Quiz about Play Along with this Quiz
Quiz about Play Along with this Quiz

Play Along with this Quiz

You'll find a list of play titles to be matched up with their author. The plays cover a range of American and European playwrights.
This is a renovated/adopted version of an old quiz by author dougcher

A matching quiz by rossian. Estimated time: 3 mins.
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3 mins
Match Quiz
Quiz #
Jun 07 22
# Qns
Avg Score
8 / 10
Top 20% Quiz
Last 3 plays: driver88 (10/10), Guest 73 (2/10), Emch24 (8/10).
Mobile instructions: Press on an answer on the right. Then, press on the gray box it matches on the left.
(a) Drag-and-drop from the right to the left, or (b) click on a right side answer box and then on a left side box to move it.
1. The Children's Hour  
John Pielmeier
2. A Moon for the Misbegotten   
Noel Coward
3. Equus   
George Bernard Shaw
4. Rhinoceros   
Lillian Hellman
5. Arcadia   
Eugene Ionesco
6. The Heidi Chronicles   
Margaret Edson
7. Agnes of God  
Tom Stoppard
8. Wit  
Eugene O'Neill
9. Private Lives  
Peter Shaffer
10. Saint Joan   
Wendy Wasserstein

Quiz Answer Key and Fun Facts
1. The Children's Hour

Answer: Lillian Hellman

The play was written in 1934 and was based in a boarding school for girls. One of the pupils, named Mary Tilford, is a constant trouble maker and seizes the opportunity to spread rumours about the two women who run the school. A row between one of the women and her aunt has provided just enough fuel for the fire, although the accusation of a lesbian relationship between the two women is built on the flimsiest of evidence. Despite this, the school loses its pupils and the lives of the women and the fiancÚ of one of them have been irreparably damaged, even when the lies told by Mary are uncovered.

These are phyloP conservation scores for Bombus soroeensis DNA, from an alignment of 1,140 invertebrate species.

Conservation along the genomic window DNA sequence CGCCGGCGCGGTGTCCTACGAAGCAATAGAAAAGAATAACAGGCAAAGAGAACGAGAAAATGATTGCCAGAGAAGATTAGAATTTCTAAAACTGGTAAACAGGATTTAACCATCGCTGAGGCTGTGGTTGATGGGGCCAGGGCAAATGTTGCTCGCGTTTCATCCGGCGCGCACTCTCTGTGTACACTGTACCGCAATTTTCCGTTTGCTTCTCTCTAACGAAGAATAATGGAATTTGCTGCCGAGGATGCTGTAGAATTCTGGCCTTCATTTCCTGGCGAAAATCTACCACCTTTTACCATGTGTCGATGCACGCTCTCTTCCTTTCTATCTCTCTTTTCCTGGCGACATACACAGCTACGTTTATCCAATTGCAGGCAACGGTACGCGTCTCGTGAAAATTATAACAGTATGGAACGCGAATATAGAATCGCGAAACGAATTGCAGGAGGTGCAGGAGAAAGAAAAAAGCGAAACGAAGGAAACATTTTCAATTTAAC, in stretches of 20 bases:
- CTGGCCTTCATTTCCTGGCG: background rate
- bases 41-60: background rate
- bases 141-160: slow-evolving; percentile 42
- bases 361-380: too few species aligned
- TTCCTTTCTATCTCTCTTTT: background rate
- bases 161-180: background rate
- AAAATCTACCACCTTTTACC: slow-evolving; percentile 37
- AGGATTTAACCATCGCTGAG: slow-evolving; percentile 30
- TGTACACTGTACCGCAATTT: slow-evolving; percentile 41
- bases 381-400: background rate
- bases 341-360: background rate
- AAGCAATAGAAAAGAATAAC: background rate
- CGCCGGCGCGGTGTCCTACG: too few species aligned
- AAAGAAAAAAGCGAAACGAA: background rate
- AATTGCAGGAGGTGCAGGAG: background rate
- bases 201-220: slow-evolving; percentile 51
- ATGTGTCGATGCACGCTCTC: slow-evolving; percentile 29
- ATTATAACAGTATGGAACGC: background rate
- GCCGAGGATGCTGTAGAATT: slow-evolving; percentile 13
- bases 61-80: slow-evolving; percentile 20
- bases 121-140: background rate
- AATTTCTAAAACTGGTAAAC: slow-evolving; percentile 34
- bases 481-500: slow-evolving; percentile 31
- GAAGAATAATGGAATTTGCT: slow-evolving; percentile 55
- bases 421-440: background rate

Among Hellman's other plays are 'The Little Foxes', written in 1939, and 'Toys in the Attic' from 1960, both of which focus on dysfunctional families. She also wrote screenplays, mainly adapting her own and other authors' plays for the big screen.
2. A Moon for the Misbegotten

Answer: Eugene O'Neill

'A Moon for the Misbegotten' was written as a continuation of the story of 'Long Day's Journey into Night', both of which were based on O'Neill's own family life. Because of the personal nature of the plots, O'Neill had stipulated that the first play, written around 1940, should not be published until after his death, so it was not performed until 1956. As a result, 'A Moon for the Misbegotten', despite being a sequel, was seen on stage earlier, with a premiere in 1947 although it did not reach Broadway until 1957.

Both plays feature O'Neill's brother Jamie, given the surname Tyrone in the plays, and his alcoholism which led to his early death.
3. Equus

Answer: Peter Shaffer

Peter Shaffer wrote 'Equus' in 1973, inspired by reading a newspaper article about a young man who had blinded several horses. Shaffer knew nothing of the boy's motivation, but created a character who was fixated on horses and his belief that they were some kind of gods. The other main character is the psychiatrist who is appointed to help the young man while also struggling with his own personal demons. The play was turned into a film in 1977.

Among Shaffer's other works are 'Amadeus' (1979) and 'Five Finger Exercise' (1958). His twin brother, Anthony was also a creative writer, with 'Sleuth' (1970) among his plays.
4. Rhinoceros

Answer: Eugene Ionesco

Although born in Romania, Ionesco spent most of his life in France including during the Second World War, making the decision to move to Marseille in 1942 in the middle of the war. Paris became his home once the war ended. 'Rhinoceros' was written in 1950 and is about the transformation of the residents of a village in France into the animals of the title. Only one man resists and is left as the only human. The play is generally interpreted as depicting the way people follow the 'herd' and as a commentary on how Fascism and other extremist movements.

Ionesco is often referred to as one of the forerunners of the 'Theatre of the Absurd', which also included playwrights such as Samuel Beckett and Jean Genet. Among Ionesco's other works are 'The Bald Soprano' (1950) and 'Macbett' (1972).
5. Arcadia

Answer: Tom Stoppard

Stoppard was born in what was then Czechoslovakia with his surname being that of his stepfather, an Englishman. Stoppard moved to England in 1946 and became a journalist when he left school. His interest in creative writing came after his work brought him into contact with the Bristol Old Vic theatre. Initially writing radio plays, Stoppard turned his attentions to creating works for the stage with his first play being 'A Walk on the Water' in 1964. 'Rosencrantz and Guildenstern are Dead' brought him wider attention in 1966, and Stoppard found himself in demand as a screenwriter as well.